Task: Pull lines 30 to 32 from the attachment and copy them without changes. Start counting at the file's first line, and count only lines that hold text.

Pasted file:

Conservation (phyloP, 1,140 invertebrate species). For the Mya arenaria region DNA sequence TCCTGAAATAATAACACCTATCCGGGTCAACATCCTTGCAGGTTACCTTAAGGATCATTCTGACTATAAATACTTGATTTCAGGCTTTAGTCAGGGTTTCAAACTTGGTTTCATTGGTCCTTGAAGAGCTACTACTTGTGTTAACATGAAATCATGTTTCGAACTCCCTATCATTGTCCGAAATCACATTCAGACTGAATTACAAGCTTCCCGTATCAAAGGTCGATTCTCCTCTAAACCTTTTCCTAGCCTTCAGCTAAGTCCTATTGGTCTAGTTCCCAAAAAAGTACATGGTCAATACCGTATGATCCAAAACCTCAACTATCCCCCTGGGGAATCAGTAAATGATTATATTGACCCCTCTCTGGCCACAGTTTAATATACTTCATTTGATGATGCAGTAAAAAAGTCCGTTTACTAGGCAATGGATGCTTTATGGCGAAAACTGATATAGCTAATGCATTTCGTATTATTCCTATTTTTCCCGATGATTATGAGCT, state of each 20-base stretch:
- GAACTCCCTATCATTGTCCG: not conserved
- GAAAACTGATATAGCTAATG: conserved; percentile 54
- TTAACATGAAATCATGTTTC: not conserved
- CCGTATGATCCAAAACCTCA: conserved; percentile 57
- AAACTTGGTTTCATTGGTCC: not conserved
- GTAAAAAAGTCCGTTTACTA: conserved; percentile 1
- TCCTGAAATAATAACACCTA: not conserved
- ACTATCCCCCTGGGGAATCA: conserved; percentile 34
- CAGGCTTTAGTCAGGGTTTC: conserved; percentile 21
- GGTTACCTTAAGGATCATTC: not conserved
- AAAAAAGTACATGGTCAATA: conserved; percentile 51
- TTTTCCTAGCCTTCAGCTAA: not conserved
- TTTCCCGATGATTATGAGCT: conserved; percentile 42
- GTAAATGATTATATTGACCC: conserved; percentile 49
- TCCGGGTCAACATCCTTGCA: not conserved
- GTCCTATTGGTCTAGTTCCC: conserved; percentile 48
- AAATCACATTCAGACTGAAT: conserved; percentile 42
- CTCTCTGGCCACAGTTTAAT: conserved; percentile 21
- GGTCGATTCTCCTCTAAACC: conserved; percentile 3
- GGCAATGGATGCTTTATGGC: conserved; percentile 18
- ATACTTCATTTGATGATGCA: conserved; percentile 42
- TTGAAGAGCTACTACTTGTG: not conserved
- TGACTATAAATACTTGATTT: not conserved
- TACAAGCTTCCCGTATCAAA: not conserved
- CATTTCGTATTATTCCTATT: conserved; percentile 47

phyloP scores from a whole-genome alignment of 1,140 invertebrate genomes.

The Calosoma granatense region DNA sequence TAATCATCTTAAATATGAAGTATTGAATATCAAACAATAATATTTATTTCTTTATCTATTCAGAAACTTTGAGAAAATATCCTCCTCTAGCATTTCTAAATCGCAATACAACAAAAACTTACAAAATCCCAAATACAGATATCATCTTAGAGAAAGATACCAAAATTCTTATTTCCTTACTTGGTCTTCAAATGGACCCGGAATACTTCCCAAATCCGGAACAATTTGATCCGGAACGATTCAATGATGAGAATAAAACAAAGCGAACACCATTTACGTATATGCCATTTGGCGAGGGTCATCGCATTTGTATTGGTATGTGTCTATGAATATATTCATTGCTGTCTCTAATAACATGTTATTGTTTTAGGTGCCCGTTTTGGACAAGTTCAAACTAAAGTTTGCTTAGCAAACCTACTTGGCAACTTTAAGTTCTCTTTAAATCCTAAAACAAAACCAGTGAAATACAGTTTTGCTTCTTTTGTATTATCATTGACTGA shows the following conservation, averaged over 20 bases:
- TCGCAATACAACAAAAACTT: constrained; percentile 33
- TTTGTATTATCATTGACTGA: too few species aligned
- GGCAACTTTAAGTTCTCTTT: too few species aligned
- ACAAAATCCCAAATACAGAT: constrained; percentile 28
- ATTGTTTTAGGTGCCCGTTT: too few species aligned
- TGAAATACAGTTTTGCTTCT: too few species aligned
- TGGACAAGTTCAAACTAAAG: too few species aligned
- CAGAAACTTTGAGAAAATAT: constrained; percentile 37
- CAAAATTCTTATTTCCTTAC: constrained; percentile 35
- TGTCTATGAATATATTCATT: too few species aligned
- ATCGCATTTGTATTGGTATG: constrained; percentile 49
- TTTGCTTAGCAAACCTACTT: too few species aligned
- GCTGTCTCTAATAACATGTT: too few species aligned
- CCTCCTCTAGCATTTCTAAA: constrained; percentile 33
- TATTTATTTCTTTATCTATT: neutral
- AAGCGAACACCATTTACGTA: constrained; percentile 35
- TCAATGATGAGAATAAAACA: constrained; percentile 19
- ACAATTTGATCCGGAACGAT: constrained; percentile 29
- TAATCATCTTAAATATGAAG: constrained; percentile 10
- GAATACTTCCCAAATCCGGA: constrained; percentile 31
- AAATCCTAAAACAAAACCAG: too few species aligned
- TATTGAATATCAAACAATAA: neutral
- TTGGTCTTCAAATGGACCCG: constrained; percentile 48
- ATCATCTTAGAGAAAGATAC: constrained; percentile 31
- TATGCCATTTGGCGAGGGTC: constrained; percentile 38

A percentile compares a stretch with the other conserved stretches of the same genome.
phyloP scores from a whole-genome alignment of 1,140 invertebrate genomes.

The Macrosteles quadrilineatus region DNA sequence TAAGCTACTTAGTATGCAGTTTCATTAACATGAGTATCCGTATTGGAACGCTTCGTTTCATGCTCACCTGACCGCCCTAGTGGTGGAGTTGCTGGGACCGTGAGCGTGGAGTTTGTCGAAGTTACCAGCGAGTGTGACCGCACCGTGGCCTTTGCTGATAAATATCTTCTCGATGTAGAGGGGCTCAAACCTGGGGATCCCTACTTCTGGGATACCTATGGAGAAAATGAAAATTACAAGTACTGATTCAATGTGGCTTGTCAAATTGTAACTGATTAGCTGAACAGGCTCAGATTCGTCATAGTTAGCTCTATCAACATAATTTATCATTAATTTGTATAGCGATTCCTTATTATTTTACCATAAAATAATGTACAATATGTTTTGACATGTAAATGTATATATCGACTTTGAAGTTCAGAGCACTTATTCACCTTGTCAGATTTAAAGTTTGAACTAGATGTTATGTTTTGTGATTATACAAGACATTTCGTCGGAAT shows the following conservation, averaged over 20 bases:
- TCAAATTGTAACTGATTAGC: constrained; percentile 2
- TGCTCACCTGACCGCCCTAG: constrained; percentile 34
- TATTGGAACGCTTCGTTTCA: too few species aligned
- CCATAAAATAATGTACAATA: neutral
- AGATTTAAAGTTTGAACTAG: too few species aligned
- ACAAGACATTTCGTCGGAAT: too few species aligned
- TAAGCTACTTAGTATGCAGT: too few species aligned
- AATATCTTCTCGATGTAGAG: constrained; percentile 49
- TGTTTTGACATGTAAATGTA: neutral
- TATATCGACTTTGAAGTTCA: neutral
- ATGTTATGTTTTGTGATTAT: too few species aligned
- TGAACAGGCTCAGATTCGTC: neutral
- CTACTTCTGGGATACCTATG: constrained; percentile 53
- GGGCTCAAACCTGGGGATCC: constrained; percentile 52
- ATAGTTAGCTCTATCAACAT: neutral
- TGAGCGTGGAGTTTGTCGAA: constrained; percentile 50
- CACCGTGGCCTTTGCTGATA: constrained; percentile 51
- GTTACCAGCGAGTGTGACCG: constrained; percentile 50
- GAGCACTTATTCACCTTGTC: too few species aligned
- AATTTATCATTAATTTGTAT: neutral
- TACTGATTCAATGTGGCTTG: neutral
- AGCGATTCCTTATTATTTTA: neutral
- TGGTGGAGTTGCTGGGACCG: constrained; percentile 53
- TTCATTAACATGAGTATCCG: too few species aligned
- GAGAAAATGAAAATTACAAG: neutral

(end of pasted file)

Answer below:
- TTTGTATTATCATTGACTGA: too few species aligned
- GGCAACTTTAAGTTCTCTTT: too few species aligned
- ACAAAATCCCAAATACAGAT: constrained; percentile 28